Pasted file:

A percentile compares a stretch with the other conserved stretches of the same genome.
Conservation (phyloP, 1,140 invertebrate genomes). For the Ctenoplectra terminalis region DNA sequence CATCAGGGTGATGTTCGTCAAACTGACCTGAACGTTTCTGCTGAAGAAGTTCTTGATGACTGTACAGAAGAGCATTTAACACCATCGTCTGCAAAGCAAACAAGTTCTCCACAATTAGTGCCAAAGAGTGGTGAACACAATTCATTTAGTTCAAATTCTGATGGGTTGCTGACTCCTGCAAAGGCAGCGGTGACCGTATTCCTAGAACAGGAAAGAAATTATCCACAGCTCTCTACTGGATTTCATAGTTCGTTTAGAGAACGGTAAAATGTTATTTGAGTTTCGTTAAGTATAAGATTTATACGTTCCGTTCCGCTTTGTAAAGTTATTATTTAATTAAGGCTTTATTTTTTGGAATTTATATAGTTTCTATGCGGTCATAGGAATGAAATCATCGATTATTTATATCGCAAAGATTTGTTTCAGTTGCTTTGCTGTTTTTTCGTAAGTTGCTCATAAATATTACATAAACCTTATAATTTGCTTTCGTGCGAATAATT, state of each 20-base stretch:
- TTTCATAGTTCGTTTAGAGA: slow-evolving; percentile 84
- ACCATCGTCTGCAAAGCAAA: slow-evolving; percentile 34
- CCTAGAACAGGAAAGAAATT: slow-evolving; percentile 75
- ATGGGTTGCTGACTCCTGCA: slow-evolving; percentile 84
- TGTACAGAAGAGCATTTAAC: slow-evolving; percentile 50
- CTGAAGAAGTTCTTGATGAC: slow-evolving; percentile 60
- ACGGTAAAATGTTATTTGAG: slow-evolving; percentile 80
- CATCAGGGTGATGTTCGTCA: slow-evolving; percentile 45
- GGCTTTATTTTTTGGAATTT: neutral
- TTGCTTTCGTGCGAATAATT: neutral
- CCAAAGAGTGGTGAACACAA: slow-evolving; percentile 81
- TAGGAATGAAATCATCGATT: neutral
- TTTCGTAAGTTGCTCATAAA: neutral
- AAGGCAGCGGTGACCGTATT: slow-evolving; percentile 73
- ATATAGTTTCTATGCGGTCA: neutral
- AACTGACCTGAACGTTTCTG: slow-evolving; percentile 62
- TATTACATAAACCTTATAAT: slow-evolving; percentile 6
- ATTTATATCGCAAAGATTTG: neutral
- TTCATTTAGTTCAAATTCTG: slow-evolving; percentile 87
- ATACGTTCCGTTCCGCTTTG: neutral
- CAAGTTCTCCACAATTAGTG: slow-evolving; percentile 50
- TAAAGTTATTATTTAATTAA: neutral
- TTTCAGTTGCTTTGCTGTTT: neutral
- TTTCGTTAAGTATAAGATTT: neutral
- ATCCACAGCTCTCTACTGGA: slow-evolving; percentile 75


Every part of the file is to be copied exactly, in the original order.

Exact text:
A percentile compares a stretch with the other conserved stretches of the same genome.
Conservation (phyloP, 1,140 invertebrate genomes). For the Ctenoplectra terminalis region DNA sequence CATCAGGGTGATGTTCGTCAAACTGACCTGAACGTTTCTGCTGAAGAAGTTCTTGATGACTGTACAGAAGAGCATTTAACACCATCGTCTGCAAAGCAAACAAGTTCTCCACAATTAGTGCCAAAGAGTGGTGAACACAATTCATTTAGTTCAAATTCTGATGGGTTGCTGACTCCTGCAAAGGCAGCGGTGACCGTATTCCTAGAACAGGAAAGAAATTATCCACAGCTCTCTACTGGATTTCATAGTTCGTTTAGAGAACGGTAAAATGTTATTTGAGTTTCGTTAAGTATAAGATTTATACGTTCCGTTCCGCTTTGTAAAGTTATTATTTAATTAAGGCTTTATTTTTTGGAATTTATATAGTTTCTATGCGGTCATAGGAATGAAATCATCGATTATTTATATCGCAAAGATTTGTTTCAGTTGCTTTGCTGTTTTTTCGTAAGTTGCTCATAAATATTACATAAACCTTATAATTTGCTTTCGTGCGAATAATT, state of each 20-base stretch:
- TTTCATAGTTCGTTTAGAGA: slow-evolving; percentile 84
- ACCATCGTCTGCAAAGCAAA: slow-evolving; percentile 34
- CCTAGAACAGGAAAGAAATT: slow-evolving; percentile 75
- ATGGGTTGCTGACTCCTGCA: slow-evolving; percentile 84
- TGTACAGAAGAGCATTTAAC: slow-evolving; percentile 50
- CTGAAGAAGTTCTTGATGAC: slow-evolving; percentile 60
- ACGGTAAAATGTTATTTGAG: slow-evolving; percentile 80
- CATCAGGGTGATGTTCGTCA: slow-evolving; percentile 45
- GGCTTTATTTTTTGGAATTT: neutral
- TTGCTTTCGTGCGAATAATT: neutral
- CCAAAGAGTGGTGAACACAA: slow-evolving; percentile 81
- TAGGAATGAAATCATCGATT: neutral
- TTTCGTAAGTTGCTCATAAA: neutral
- AAGGCAGCGGTGACCGTATT: slow-evolving; percentile 73
- ATATAGTTTCTATGCGGTCA: neutral
- AACTGACCTGAACGTTTCTG: slow-evolving; percentile 62
- TATTACATAAACCTTATAAT: slow-evolving; percentile 6
- ATTTATATCGCAAAGATTTG: neutral
- TTCATTTAGTTCAAATTCTG: slow-evolving; percentile 87
- ATACGTTCCGTTCCGCTTTG: neutral
- CAAGTTCTCCACAATTAGTG: slow-evolving; percentile 50
- TAAAGTTATTATTTAATTAA: neutral
- TTTCAGTTGCTTTGCTGTTT: neutral
- TTTCGTTAAGTATAAGATTT: neutral
- ATCCACAGCTCTCTACTGGA: slow-evolving; percentile 75